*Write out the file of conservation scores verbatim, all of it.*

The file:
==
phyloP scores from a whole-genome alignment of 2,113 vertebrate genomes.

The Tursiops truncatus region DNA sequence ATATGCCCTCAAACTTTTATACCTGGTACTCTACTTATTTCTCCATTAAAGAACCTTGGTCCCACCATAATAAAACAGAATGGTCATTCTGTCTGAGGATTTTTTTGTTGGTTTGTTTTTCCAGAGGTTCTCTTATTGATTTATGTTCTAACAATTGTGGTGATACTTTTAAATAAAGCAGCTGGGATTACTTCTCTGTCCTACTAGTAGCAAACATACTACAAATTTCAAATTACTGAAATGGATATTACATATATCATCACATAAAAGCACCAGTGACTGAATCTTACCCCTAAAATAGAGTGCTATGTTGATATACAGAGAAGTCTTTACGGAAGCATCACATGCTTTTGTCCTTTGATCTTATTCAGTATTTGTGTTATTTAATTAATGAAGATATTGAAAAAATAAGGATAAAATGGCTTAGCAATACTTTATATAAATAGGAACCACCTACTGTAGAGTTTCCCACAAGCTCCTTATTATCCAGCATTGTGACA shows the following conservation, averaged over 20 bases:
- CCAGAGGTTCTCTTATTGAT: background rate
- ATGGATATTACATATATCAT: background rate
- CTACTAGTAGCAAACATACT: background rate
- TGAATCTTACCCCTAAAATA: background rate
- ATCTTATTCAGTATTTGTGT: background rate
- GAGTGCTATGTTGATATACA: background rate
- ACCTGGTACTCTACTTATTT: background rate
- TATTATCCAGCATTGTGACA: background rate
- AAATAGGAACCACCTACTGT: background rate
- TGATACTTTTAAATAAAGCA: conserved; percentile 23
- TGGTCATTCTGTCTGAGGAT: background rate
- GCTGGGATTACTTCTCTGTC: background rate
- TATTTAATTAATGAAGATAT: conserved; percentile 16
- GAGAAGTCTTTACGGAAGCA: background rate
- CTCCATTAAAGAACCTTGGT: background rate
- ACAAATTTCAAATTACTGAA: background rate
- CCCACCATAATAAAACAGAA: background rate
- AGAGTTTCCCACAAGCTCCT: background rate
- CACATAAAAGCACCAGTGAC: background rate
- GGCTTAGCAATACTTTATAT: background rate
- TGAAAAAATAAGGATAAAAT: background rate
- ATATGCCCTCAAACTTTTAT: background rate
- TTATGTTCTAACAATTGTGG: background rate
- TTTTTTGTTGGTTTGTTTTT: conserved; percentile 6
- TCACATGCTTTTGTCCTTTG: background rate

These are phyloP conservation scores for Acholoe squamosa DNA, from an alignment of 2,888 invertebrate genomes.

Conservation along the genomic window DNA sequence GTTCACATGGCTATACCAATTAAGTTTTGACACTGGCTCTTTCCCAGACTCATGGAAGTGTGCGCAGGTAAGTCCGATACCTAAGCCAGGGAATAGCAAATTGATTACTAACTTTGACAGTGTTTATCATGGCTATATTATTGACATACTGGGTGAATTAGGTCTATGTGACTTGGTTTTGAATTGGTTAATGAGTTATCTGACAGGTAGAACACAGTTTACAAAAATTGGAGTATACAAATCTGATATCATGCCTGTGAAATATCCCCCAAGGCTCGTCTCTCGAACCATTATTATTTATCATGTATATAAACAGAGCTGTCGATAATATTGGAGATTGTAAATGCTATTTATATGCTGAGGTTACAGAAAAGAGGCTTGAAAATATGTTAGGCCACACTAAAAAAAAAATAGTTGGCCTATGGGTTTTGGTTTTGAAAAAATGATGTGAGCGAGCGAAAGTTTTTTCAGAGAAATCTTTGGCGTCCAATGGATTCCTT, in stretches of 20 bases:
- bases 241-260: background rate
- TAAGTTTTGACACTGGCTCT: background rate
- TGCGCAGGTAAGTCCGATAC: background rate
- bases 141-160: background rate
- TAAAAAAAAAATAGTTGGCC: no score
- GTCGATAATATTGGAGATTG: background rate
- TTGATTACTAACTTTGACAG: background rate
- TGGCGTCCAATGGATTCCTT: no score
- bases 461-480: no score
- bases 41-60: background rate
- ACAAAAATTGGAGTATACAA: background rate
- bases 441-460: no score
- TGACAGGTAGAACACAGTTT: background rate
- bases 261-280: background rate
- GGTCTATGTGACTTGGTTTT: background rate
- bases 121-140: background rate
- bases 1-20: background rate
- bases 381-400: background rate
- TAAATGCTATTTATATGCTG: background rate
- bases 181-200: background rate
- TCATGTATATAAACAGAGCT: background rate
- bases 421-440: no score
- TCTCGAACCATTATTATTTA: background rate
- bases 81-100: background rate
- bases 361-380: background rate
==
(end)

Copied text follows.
phyloP scores from a whole-genome alignment of 2,113 vertebrate genomes.

The Tursiops truncatus region DNA sequence ATATGCCCTCAAACTTTTATACCTGGTACTCTACTTATTTCTCCATTAAAGAACCTTGGTCCCACCATAATAAAACAGAATGGTCATTCTGTCTGAGGATTTTTTTGTTGGTTTGTTTTTCCAGAGGTTCTCTTATTGATTTATGTTCTAACAATTGTGGTGATACTTTTAAATAAAGCAGCTGGGATTACTTCTCTGTCCTACTAGTAGCAAACATACTACAAATTTCAAATTACTGAAATGGATATTACATATATCATCACATAAAAGCACCAGTGACTGAATCTTACCCCTAAAATAGAGTGCTATGTTGATATACAGAGAAGTCTTTACGGAAGCATCACATGCTTTTGTCCTTTGATCTTATTCAGTATTTGTGTTATTTAATTAATGAAGATATTGAAAAAATAAGGATAAAATGGCTTAGCAATACTTTATATAAATAGGAACCACCTACTGTAGAGTTTCCCACAAGCTCCTTATTATCCAGCATTGTGACA shows the following conservation, averaged over 20 bases:
- CCAGAGGTTCTCTTATTGAT: background rate
- ATGGATATTACATATATCAT: background rate
- CTACTAGTAGCAAACATACT: background rate
- TGAATCTTACCCCTAAAATA: background rate
- ATCTTATTCAGTATTTGTGT: background rate
- GAGTGCTATGTTGATATACA: background rate
- ACCTGGTACTCTACTTATTT: background rate
- TATTATCCAGCATTGTGACA: background rate
- AAATAGGAACCACCTACTGT: background rate
- TGATACTTTTAAATAAAGCA: conserved; percentile 23
- TGGTCATTCTGTCTGAGGAT: background rate
- GCTGGGATTACTTCTCTGTC: background rate
- TATTTAATTAATGAAGATAT: conserved; percentile 16
- GAGAAGTCTTTACGGAAGCA: background rate
- CTCCATTAAAGAACCTTGGT: background rate
- ACAAATTTCAAATTACTGAA: background rate
- CCCACCATAATAAAACAGAA: background rate
- AGAGTTTCCCACAAGCTCCT: background rate
- CACATAAAAGCACCAGTGAC: background rate
- GGCTTAGCAATACTTTATAT: background rate
- TGAAAAAATAAGGATAAAAT: background rate
- ATATGCCCTCAAACTTTTAT: background rate
- TTATGTTCTAACAATTGTGG: background rate
- TTTTTTGTTGGTTTGTTTTT: conserved; percentile 6
- TCACATGCTTTTGTCCTTTG: background rate

These are phyloP conservation scores for Acholoe squamosa DNA, from an alignment of 2,888 invertebrate genomes.

Conservation along the genomic window DNA sequence GTTCACATGGCTATACCAATTAAGTTTTGACACTGGCTCTTTCCCAGACTCATGGAAGTGTGCGCAGGTAAGTCCGATACCTAAGCCAGGGAATAGCAAATTGATTACTAACTTTGACAGTGTTTATCATGGCTATATTATTGACATACTGGGTGAATTAGGTCTATGTGACTTGGTTTTGAATTGGTTAATGAGTTATCTGACAGGTAGAACACAGTTTACAAAAATTGGAGTATACAAATCTGATATCATGCCTGTGAAATATCCCCCAAGGCTCGTCTCTCGAACCATTATTATTTATCATGTATATAAACAGAGCTGTCGATAATATTGGAGATTGTAAATGCTATTTATATGCTGAGGTTACAGAAAAGAGGCTTGAAAATATGTTAGGCCACACTAAAAAAAAAATAGTTGGCCTATGGGTTTTGGTTTTGAAAAAATGATGTGAGCGAGCGAAAGTTTTTTCAGAGAAATCTTTGGCGTCCAATGGATTCCTT, in stretches of 20 bases:
- bases 241-260: background rate
- TAAGTTTTGACACTGGCTCT: background rate
- TGCGCAGGTAAGTCCGATAC: background rate
- bases 141-160: background rate
- TAAAAAAAAAATAGTTGGCC: no score
- GTCGATAATATTGGAGATTG: background rate
- TTGATTACTAACTTTGACAG: background rate
- TGGCGTCCAATGGATTCCTT: no score
- bases 461-480: no score
- bases 41-60: background rate
- ACAAAAATTGGAGTATACAA: background rate
- bases 441-460: no score
- TGACAGGTAGAACACAGTTT: background rate
- bases 261-280: background rate
- GGTCTATGTGACTTGGTTTT: background rate
- bases 121-140: background rate
- bases 1-20: background rate
- bases 381-400: background rate
- TAAATGCTATTTATATGCTG: background rate
- bases 181-200: background rate
- TCATGTATATAAACAGAGCT: background rate
- bases 421-440: no score
- TCTCGAACCATTATTATTTA: background rate
- bases 81-100: background rate
- bases 361-380: background rate